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Provision of member information

How superannuation providers may use the information the ATO provides about your individual members.

Last updated 11 August 2019

This page gives information about how you may use the information the ATO provides to you about your individual members. You can find technical guidance and specifications in relation to specific services in the relevant Business implementation guide and Terms and conditions for those services.

How we provide information

We may provide member information to you through various channels. The main method will be through the member account attribute services (MAAS) using two interactions:

  • The maintain member account interaction is where you or your administrator reports the member account and receives a response from us containing member information. You are required to report information using the MAAS form.
  • The provision of details (POD) service is an optional interaction that allows you and your administrator to request member information we hold. This service can be used:
    • where your member is at risk of becoming lost (in accordance with the regulations) and you require updated member/account information
    • to confirm whether a member meets the criteria of unclaimed money, including whether the member has died
    • to obtain current member details assisting you to contact and inform your members where the insurance on their account is at risk of lapsing and they have not made an election to maintain insurance
    • there is a defined benefit member account – the POD service will return information about if there is a Division 293 deferred debt.

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Legislative context

The disclosure of information about the tax affairs of a particular entity is prohibited, except in certain specified circumstances as outlined in Division 355 of the Taxation Administration Act 1953 (TAA).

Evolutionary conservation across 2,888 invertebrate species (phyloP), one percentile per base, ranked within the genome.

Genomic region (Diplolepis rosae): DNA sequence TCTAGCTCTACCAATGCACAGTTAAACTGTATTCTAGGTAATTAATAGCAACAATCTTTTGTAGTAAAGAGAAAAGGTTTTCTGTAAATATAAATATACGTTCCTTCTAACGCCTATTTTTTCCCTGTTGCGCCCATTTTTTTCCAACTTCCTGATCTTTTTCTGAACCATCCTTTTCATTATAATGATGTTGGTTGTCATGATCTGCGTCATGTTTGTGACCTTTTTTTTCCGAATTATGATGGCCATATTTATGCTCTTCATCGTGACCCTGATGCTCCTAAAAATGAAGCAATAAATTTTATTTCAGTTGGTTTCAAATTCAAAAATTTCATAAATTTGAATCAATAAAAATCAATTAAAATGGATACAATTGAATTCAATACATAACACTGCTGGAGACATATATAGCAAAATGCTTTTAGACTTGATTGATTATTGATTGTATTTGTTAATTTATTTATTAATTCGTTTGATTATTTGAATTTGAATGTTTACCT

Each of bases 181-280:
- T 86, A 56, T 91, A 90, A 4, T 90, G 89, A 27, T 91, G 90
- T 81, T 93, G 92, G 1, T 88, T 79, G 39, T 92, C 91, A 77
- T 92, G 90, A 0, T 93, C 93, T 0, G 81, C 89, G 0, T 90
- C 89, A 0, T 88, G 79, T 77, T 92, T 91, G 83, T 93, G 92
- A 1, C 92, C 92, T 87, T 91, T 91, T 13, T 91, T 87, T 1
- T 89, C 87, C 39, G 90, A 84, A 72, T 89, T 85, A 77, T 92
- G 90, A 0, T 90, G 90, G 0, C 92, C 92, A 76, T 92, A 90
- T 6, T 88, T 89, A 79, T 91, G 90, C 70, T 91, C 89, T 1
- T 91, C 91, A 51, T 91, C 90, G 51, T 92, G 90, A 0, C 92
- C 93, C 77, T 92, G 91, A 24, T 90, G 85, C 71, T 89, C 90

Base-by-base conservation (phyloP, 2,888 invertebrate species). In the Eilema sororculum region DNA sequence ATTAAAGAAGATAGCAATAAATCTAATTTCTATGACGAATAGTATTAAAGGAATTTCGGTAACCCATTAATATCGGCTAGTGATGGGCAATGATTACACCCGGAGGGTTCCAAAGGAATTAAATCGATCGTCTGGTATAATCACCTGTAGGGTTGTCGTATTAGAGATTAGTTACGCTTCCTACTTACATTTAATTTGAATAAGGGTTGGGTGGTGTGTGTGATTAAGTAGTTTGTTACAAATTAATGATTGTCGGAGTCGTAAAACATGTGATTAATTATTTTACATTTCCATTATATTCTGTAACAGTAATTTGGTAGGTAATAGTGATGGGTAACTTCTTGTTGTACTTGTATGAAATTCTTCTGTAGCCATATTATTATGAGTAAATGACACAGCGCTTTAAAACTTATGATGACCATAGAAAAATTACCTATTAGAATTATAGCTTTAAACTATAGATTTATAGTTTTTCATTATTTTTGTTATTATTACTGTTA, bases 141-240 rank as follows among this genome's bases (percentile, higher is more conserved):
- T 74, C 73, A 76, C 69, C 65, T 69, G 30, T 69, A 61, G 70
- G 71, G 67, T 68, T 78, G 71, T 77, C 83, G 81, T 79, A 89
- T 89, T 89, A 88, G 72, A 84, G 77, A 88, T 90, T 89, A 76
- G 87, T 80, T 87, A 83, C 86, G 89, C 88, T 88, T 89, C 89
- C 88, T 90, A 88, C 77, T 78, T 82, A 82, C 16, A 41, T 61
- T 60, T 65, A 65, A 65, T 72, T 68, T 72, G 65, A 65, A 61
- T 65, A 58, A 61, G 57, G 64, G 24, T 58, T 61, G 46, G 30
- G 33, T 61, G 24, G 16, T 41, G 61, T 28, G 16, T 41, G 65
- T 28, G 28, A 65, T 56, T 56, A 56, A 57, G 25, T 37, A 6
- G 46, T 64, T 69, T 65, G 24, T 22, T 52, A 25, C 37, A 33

Subsection 355-65(3) of the TAA allows us to disclose information about an individual's superannuation interests to superannuation providers or their administrators. We can disclose information where it is for the purpose of assisting a member to consider how they want to manage their superannuation interests or to assist the super provider to comply with or understand their obligations under taxation or superannuation law.

This includes enabling them to find all their superannuation interests and to make choices about whether to maintain or create such interests.

Disclosures under section 355-65 of the TAA can only be made to superannuation providers or their administrators for specific purposes. The recipient of this information needs to ensure the information is only used for the purposes for which it was disclosed.

If a member is considered ‘lost’ under the Superannuation (Unclaimed Money and Lost Members) Act 1999 (SUMLMA) information may be disclosed as specified within section 44 of the SUMLMA.

The Privacy Act 1988 limits the collection, storage, use and disclosure of personal information about individuals by us, and other Australian Government departments and agencies. Private sector provisions in the Privacy Act also regulate the way many private sector organisations collect, use, secure and disclose personal information. The private sector provisions aim to give people greater control over the way information about them is handled in the private sector by requiring organisations to comply with ten national privacy principles. These principles give individuals the right to know what information an organisation holds about them and a right to correct that information if it is wrong.

It is the responsibility of private sector organisations to obtain their own advice on the effect of privacy law, including the Australian Privacy Principles on their operations.

See also:

  • Link – Privacy Commissioner’s Guidelines to the Australian Privacy Principles and other relevant information sheets

Information we provide

If the following information is held on our systems, we will return the information once we receive a message from you or your administrator:

  • residential address
  • postal address
  • email address
  • mobile phone number
  • date of death
  • Division 293 deferred debt account.

How you can use information

How you can use the information will depend on whether the member is currently considered lost according to the regulations or if you consider the member to be at risk of becoming lost.

Lost members

A member is a lost member at a particular time if the member:

  • is uncontactable
  • is an inactive member
  • joined the fund from another superannuation provider as a lost member.

A key underlying concept is that it is the member that is lost – not the account.

If the member is already considered and reported as ‘lost’, information we provide may be used as follows:

  • Lost uncontactable – you can update a member as ‘not lost’ if they are 'lost – uncontactable' and we provide a new (electronic or non-electronic) address.
  • Lost inactive – you can update a member as ‘not lost’ once contact has been made and the member confirms their address (electronic or non-electronic).